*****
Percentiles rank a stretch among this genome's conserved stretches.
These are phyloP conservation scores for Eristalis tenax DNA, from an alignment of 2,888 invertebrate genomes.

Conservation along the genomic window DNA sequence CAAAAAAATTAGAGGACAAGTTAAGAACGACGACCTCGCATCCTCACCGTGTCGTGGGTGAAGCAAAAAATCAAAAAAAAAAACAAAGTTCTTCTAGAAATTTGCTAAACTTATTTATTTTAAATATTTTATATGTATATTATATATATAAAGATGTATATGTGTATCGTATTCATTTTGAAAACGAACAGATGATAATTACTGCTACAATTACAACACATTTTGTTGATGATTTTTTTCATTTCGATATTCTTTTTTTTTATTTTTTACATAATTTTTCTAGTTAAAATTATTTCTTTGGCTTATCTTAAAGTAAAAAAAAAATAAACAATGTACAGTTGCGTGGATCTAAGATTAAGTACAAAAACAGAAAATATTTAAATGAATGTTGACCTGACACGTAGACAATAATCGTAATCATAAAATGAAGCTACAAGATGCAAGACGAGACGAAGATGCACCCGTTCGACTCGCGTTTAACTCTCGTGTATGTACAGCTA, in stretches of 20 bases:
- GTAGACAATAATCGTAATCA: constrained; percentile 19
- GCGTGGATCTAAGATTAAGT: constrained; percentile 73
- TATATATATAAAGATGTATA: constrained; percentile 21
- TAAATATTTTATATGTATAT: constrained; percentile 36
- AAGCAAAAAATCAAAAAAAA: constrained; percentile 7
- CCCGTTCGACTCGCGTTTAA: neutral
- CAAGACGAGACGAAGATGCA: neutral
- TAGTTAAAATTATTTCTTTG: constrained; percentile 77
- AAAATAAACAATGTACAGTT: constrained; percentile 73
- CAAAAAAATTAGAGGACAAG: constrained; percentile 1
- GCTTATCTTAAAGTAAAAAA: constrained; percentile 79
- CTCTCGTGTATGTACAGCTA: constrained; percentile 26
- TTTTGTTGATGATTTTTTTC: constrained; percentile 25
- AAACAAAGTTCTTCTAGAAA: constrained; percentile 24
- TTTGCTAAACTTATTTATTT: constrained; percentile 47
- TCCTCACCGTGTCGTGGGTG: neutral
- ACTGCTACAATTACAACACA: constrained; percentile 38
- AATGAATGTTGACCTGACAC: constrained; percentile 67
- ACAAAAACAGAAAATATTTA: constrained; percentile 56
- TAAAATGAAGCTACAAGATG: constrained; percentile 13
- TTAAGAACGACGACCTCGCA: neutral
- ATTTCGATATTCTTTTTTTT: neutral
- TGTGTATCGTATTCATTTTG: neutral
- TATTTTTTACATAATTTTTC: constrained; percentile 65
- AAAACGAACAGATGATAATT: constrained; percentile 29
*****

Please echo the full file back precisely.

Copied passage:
Percentiles rank a stretch among this genome's conserved stretches.
These are phyloP conservation scores for Eristalis tenax DNA, from an alignment of 2,888 invertebrate genomes.

Conservation along the genomic window DNA sequence CAAAAAAATTAGAGGACAAGTTAAGAACGACGACCTCGCATCCTCACCGTGTCGTGGGTGAAGCAAAAAATCAAAAAAAAAAACAAAGTTCTTCTAGAAATTTGCTAAACTTATTTATTTTAAATATTTTATATGTATATTATATATATAAAGATGTATATGTGTATCGTATTCATTTTGAAAACGAACAGATGATAATTACTGCTACAATTACAACACATTTTGTTGATGATTTTTTTCATTTCGATATTCTTTTTTTTTATTTTTTACATAATTTTTCTAGTTAAAATTATTTCTTTGGCTTATCTTAAAGTAAAAAAAAAATAAACAATGTACAGTTGCGTGGATCTAAGATTAAGTACAAAAACAGAAAATATTTAAATGAATGTTGACCTGACACGTAGACAATAATCGTAATCATAAAATGAAGCTACAAGATGCAAGACGAGACGAAGATGCACCCGTTCGACTCGCGTTTAACTCTCGTGTATGTACAGCTA, in stretches of 20 bases:
- GTAGACAATAATCGTAATCA: constrained; percentile 19
- GCGTGGATCTAAGATTAAGT: constrained; percentile 73
- TATATATATAAAGATGTATA: constrained; percentile 21
- TAAATATTTTATATGTATAT: constrained; percentile 36
- AAGCAAAAAATCAAAAAAAA: constrained; percentile 7
- CCCGTTCGACTCGCGTTTAA: neutral
- CAAGACGAGACGAAGATGCA: neutral
- TAGTTAAAATTATTTCTTTG: constrained; percentile 77
- AAAATAAACAATGTACAGTT: constrained; percentile 73
- CAAAAAAATTAGAGGACAAG: constrained; percentile 1
- GCTTATCTTAAAGTAAAAAA: constrained; percentile 79
- CTCTCGTGTATGTACAGCTA: constrained; percentile 26
- TTTTGTTGATGATTTTTTTC: constrained; percentile 25
- AAACAAAGTTCTTCTAGAAA: constrained; percentile 24
- TTTGCTAAACTTATTTATTT: constrained; percentile 47
- TCCTCACCGTGTCGTGGGTG: neutral
- ACTGCTACAATTACAACACA: constrained; percentile 38
- AATGAATGTTGACCTGACAC: constrained; percentile 67
- ACAAAAACAGAAAATATTTA: constrained; percentile 56
- TAAAATGAAGCTACAAGATG: constrained; percentile 13
- TTAAGAACGACGACCTCGCA: neutral
- ATTTCGATATTCTTTTTTTT: neutral
- TGTGTATCGTATTCATTTTG: neutral
- TATTTTTTACATAATTTTTC: constrained; percentile 65
- AAAACGAACAGATGATAATT: constrained; percentile 29